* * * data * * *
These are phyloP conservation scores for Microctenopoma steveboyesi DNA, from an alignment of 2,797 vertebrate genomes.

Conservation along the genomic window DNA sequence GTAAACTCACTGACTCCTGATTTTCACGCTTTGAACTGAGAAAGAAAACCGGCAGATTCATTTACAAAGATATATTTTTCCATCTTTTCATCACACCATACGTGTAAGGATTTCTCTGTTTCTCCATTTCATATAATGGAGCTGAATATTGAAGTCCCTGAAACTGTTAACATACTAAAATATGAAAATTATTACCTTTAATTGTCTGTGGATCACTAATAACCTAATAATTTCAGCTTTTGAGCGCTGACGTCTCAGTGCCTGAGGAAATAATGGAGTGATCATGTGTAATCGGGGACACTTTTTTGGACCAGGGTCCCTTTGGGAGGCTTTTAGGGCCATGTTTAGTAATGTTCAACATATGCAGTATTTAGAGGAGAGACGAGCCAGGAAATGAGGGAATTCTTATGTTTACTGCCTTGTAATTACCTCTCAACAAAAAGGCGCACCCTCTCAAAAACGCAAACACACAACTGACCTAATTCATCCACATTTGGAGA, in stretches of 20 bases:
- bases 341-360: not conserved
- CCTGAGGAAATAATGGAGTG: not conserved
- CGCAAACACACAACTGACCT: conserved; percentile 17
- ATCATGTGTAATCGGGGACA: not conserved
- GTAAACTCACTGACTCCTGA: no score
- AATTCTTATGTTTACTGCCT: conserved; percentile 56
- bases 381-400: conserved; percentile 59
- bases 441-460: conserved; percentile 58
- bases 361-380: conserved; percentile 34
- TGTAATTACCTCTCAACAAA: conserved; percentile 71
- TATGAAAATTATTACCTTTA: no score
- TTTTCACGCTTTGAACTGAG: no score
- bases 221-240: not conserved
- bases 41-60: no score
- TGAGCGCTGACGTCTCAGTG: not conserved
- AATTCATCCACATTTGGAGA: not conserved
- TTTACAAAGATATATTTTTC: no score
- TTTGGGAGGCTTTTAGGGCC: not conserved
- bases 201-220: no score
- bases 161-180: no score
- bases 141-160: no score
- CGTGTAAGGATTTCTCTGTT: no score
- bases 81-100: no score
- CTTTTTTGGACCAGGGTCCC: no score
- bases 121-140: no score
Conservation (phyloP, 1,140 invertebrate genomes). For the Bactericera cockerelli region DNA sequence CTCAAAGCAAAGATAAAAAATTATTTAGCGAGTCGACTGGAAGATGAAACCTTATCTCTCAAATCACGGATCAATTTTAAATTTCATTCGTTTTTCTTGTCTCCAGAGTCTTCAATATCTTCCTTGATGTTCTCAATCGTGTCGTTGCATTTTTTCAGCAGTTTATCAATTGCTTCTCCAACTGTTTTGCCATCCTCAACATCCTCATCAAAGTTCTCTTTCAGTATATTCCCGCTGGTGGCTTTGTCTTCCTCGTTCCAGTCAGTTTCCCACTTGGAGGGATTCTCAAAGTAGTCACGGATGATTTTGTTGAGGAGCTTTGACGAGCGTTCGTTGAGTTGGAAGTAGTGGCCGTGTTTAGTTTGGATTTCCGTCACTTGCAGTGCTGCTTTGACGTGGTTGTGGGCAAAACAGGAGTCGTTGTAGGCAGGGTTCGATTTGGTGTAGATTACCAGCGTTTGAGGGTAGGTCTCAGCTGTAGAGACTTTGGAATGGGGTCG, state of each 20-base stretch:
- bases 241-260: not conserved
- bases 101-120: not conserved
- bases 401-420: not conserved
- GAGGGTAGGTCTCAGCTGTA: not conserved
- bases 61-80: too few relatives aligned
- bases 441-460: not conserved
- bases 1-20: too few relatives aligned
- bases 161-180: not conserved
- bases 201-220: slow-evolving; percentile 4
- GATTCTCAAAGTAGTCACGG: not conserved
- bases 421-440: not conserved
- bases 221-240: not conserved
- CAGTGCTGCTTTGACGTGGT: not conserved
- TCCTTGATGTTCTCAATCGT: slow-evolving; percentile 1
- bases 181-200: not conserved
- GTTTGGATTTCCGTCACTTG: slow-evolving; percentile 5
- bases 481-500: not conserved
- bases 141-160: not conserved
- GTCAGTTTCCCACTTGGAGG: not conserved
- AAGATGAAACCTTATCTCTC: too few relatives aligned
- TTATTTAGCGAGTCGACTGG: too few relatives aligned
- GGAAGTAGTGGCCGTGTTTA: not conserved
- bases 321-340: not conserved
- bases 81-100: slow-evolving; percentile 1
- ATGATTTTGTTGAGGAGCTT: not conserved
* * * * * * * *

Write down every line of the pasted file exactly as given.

These are phyloP conservation scores for Microctenopoma steveboyesi DNA, from an alignment of 2,797 vertebrate genomes.

Conservation along the genomic window DNA sequence GTAAACTCACTGACTCCTGATTTTCACGCTTTGAACTGAGAAAGAAAACCGGCAGATTCATTTACAAAGATATATTTTTCCATCTTTTCATCACACCATACGTGTAAGGATTTCTCTGTTTCTCCATTTCATATAATGGAGCTGAATATTGAAGTCCCTGAAACTGTTAACATACTAAAATATGAAAATTATTACCTTTAATTGTCTGTGGATCACTAATAACCTAATAATTTCAGCTTTTGAGCGCTGACGTCTCAGTGCCTGAGGAAATAATGGAGTGATCATGTGTAATCGGGGACACTTTTTTGGACCAGGGTCCCTTTGGGAGGCTTTTAGGGCCATGTTTAGTAATGTTCAACATATGCAGTATTTAGAGGAGAGACGAGCCAGGAAATGAGGGAATTCTTATGTTTACTGCCTTGTAATTACCTCTCAACAAAAAGGCGCACCCTCTCAAAAACGCAAACACACAACTGACCTAATTCATCCACATTTGGAGA, in stretches of 20 bases:
- bases 341-360: not conserved
- CCTGAGGAAATAATGGAGTG: not conserved
- CGCAAACACACAACTGACCT: conserved; percentile 17
- ATCATGTGTAATCGGGGACA: not conserved
- GTAAACTCACTGACTCCTGA: no score
- AATTCTTATGTTTACTGCCT: conserved; percentile 56
- bases 381-400: conserved; percentile 59
- bases 441-460: conserved; percentile 58
- bases 361-380: conserved; percentile 34
- TGTAATTACCTCTCAACAAA: conserved; percentile 71
- TATGAAAATTATTACCTTTA: no score
- TTTTCACGCTTTGAACTGAG: no score
- bases 221-240: not conserved
- bases 41-60: no score
- TGAGCGCTGACGTCTCAGTG: not conserved
- AATTCATCCACATTTGGAGA: not conserved
- TTTACAAAGATATATTTTTC: no score
- TTTGGGAGGCTTTTAGGGCC: not conserved
- bases 201-220: no score
- bases 161-180: no score
- bases 141-160: no score
- CGTGTAAGGATTTCTCTGTT: no score
- bases 81-100: no score
- CTTTTTTGGACCAGGGTCCC: no score
- bases 121-140: no score
Conservation (phyloP, 1,140 invertebrate genomes). For the Bactericera cockerelli region DNA sequence CTCAAAGCAAAGATAAAAAATTATTTAGCGAGTCGACTGGAAGATGAAACCTTATCTCTCAAATCACGGATCAATTTTAAATTTCATTCGTTTTTCTTGTCTCCAGAGTCTTCAATATCTTCCTTGATGTTCTCAATCGTGTCGTTGCATTTTTTCAGCAGTTTATCAATTGCTTCTCCAACTGTTTTGCCATCCTCAACATCCTCATCAAAGTTCTCTTTCAGTATATTCCCGCTGGTGGCTTTGTCTTCCTCGTTCCAGTCAGTTTCCCACTTGGAGGGATTCTCAAAGTAGTCACGGATGATTTTGTTGAGGAGCTTTGACGAGCGTTCGTTGAGTTGGAAGTAGTGGCCGTGTTTAGTTTGGATTTCCGTCACTTGCAGTGCTGCTTTGACGTGGTTGTGGGCAAAACAGGAGTCGTTGTAGGCAGGGTTCGATTTGGTGTAGATTACCAGCGTTTGAGGGTAGGTCTCAGCTGTAGAGACTTTGGAATGGGGTCG, state of each 20-base stretch:
- bases 241-260: not conserved
- bases 101-120: not conserved
- bases 401-420: not conserved
- GAGGGTAGGTCTCAGCTGTA: not conserved
- bases 61-80: too few relatives aligned
- bases 441-460: not conserved
- bases 1-20: too few relatives aligned
- bases 161-180: not conserved
- bases 201-220: slow-evolving; percentile 4
- GATTCTCAAAGTAGTCACGG: not conserved
- bases 421-440: not conserved
- bases 221-240: not conserved
- CAGTGCTGCTTTGACGTGGT: not conserved
- TCCTTGATGTTCTCAATCGT: slow-evolving; percentile 1
- bases 181-200: not conserved
- GTTTGGATTTCCGTCACTTG: slow-evolving; percentile 5
- bases 481-500: not conserved
- bases 141-160: not conserved
- GTCAGTTTCCCACTTGGAGG: not conserved
- AAGATGAAACCTTATCTCTC: too few relatives aligned
- TTATTTAGCGAGTCGACTGG: too few relatives aligned
- GGAAGTAGTGGCCGTGTTTA: not conserved
- bases 321-340: not conserved
- bases 81-100: slow-evolving; percentile 1
- ATGATTTTGTTGAGGAGCTT: not conserved